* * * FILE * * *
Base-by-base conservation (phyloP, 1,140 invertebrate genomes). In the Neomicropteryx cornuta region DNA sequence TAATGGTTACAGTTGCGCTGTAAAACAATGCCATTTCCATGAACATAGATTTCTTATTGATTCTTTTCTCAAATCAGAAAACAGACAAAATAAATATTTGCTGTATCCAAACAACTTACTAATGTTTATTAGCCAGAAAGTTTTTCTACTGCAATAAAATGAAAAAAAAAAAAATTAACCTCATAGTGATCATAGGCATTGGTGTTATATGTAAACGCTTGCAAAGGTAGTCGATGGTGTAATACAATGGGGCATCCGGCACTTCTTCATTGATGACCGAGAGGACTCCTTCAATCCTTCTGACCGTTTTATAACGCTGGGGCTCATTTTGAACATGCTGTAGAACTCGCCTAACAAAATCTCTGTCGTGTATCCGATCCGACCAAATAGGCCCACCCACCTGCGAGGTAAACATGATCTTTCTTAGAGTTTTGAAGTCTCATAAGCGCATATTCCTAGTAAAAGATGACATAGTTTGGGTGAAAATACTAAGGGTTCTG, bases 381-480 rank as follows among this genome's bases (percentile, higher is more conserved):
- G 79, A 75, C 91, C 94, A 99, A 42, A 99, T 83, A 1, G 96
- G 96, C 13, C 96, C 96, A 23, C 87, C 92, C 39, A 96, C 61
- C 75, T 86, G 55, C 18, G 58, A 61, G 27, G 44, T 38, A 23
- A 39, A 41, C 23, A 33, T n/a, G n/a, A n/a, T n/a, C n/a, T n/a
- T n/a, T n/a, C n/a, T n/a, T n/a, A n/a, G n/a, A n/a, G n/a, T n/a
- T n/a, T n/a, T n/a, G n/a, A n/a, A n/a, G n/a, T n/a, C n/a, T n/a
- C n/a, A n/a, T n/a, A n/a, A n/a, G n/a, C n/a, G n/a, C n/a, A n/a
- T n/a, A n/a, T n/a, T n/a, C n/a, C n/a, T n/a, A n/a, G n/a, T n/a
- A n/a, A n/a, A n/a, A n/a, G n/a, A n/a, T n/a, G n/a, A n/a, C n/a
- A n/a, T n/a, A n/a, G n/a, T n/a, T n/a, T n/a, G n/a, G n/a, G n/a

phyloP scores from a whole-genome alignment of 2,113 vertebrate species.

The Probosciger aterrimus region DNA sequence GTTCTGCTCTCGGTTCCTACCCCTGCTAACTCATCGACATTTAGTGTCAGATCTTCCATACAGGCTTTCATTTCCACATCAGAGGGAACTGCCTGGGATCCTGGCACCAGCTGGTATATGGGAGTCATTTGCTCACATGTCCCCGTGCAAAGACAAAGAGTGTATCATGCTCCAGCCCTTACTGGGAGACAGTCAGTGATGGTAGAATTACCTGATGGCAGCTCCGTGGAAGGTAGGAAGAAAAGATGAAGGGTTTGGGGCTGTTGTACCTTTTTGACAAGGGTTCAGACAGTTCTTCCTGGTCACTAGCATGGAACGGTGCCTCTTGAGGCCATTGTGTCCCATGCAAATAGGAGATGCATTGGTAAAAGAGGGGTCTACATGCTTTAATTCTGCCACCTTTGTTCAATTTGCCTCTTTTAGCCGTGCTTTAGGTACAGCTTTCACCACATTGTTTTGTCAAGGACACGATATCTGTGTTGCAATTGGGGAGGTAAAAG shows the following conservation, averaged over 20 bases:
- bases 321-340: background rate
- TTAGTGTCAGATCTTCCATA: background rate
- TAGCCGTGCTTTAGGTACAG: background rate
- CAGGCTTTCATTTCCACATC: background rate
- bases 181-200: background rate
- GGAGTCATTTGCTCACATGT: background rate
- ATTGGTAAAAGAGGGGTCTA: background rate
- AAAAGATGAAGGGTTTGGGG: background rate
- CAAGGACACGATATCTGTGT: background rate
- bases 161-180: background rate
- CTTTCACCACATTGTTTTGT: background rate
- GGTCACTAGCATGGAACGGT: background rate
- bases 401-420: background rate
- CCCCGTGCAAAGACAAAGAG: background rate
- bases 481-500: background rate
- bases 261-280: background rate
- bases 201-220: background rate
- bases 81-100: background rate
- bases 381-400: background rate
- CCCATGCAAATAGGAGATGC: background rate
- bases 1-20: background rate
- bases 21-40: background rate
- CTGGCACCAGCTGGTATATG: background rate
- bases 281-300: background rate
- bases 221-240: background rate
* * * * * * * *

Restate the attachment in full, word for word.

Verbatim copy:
Base-by-base conservation (phyloP, 1,140 invertebrate genomes). In the Neomicropteryx cornuta region DNA sequence TAATGGTTACAGTTGCGCTGTAAAACAATGCCATTTCCATGAACATAGATTTCTTATTGATTCTTTTCTCAAATCAGAAAACAGACAAAATAAATATTTGCTGTATCCAAACAACTTACTAATGTTTATTAGCCAGAAAGTTTTTCTACTGCAATAAAATGAAAAAAAAAAAAATTAACCTCATAGTGATCATAGGCATTGGTGTTATATGTAAACGCTTGCAAAGGTAGTCGATGGTGTAATACAATGGGGCATCCGGCACTTCTTCATTGATGACCGAGAGGACTCCTTCAATCCTTCTGACCGTTTTATAACGCTGGGGCTCATTTTGAACATGCTGTAGAACTCGCCTAACAAAATCTCTGTCGTGTATCCGATCCGACCAAATAGGCCCACCCACCTGCGAGGTAAACATGATCTTTCTTAGAGTTTTGAAGTCTCATAAGCGCATATTCCTAGTAAAAGATGACATAGTTTGGGTGAAAATACTAAGGGTTCTG, bases 381-480 rank as follows among this genome's bases (percentile, higher is more conserved):
- G 79, A 75, C 91, C 94, A 99, A 42, A 99, T 83, A 1, G 96
- G 96, C 13, C 96, C 96, A 23, C 87, C 92, C 39, A 96, C 61
- C 75, T 86, G 55, C 18, G 58, A 61, G 27, G 44, T 38, A 23
- A 39, A 41, C 23, A 33, T n/a, G n/a, A n/a, T n/a, C n/a, T n/a
- T n/a, T n/a, C n/a, T n/a, T n/a, A n/a, G n/a, A n/a, G n/a, T n/a
- T n/a, T n/a, T n/a, G n/a, A n/a, A n/a, G n/a, T n/a, C n/a, T n/a
- C n/a, A n/a, T n/a, A n/a, A n/a, G n/a, C n/a, G n/a, C n/a, A n/a
- T n/a, A n/a, T n/a, T n/a, C n/a, C n/a, T n/a, A n/a, G n/a, T n/a
- A n/a, A n/a, A n/a, A n/a, G n/a, A n/a, T n/a, G n/a, A n/a, C n/a
- A n/a, T n/a, A n/a, G n/a, T n/a, T n/a, T n/a, G n/a, G n/a, G n/a

phyloP scores from a whole-genome alignment of 2,113 vertebrate species.

The Probosciger aterrimus region DNA sequence GTTCTGCTCTCGGTTCCTACCCCTGCTAACTCATCGACATTTAGTGTCAGATCTTCCATACAGGCTTTCATTTCCACATCAGAGGGAACTGCCTGGGATCCTGGCACCAGCTGGTATATGGGAGTCATTTGCTCACATGTCCCCGTGCAAAGACAAAGAGTGTATCATGCTCCAGCCCTTACTGGGAGACAGTCAGTGATGGTAGAATTACCTGATGGCAGCTCCGTGGAAGGTAGGAAGAAAAGATGAAGGGTTTGGGGCTGTTGTACCTTTTTGACAAGGGTTCAGACAGTTCTTCCTGGTCACTAGCATGGAACGGTGCCTCTTGAGGCCATTGTGTCCCATGCAAATAGGAGATGCATTGGTAAAAGAGGGGTCTACATGCTTTAATTCTGCCACCTTTGTTCAATTTGCCTCTTTTAGCCGTGCTTTAGGTACAGCTTTCACCACATTGTTTTGTCAAGGACACGATATCTGTGTTGCAATTGGGGAGGTAAAAG shows the following conservation, averaged over 20 bases:
- bases 321-340: background rate
- TTAGTGTCAGATCTTCCATA: background rate
- TAGCCGTGCTTTAGGTACAG: background rate
- CAGGCTTTCATTTCCACATC: background rate
- bases 181-200: background rate
- GGAGTCATTTGCTCACATGT: background rate
- ATTGGTAAAAGAGGGGTCTA: background rate
- AAAAGATGAAGGGTTTGGGG: background rate
- CAAGGACACGATATCTGTGT: background rate
- bases 161-180: background rate
- CTTTCACCACATTGTTTTGT: background rate
- GGTCACTAGCATGGAACGGT: background rate
- bases 401-420: background rate
- CCCCGTGCAAAGACAAAGAG: background rate
- bases 481-500: background rate
- bases 261-280: background rate
- bases 201-220: background rate
- bases 81-100: background rate
- bases 381-400: background rate
- CCCATGCAAATAGGAGATGC: background rate
- bases 1-20: background rate
- bases 21-40: background rate
- CTGGCACCAGCTGGTATATG: background rate
- bases 281-300: background rate
- bases 221-240: background rate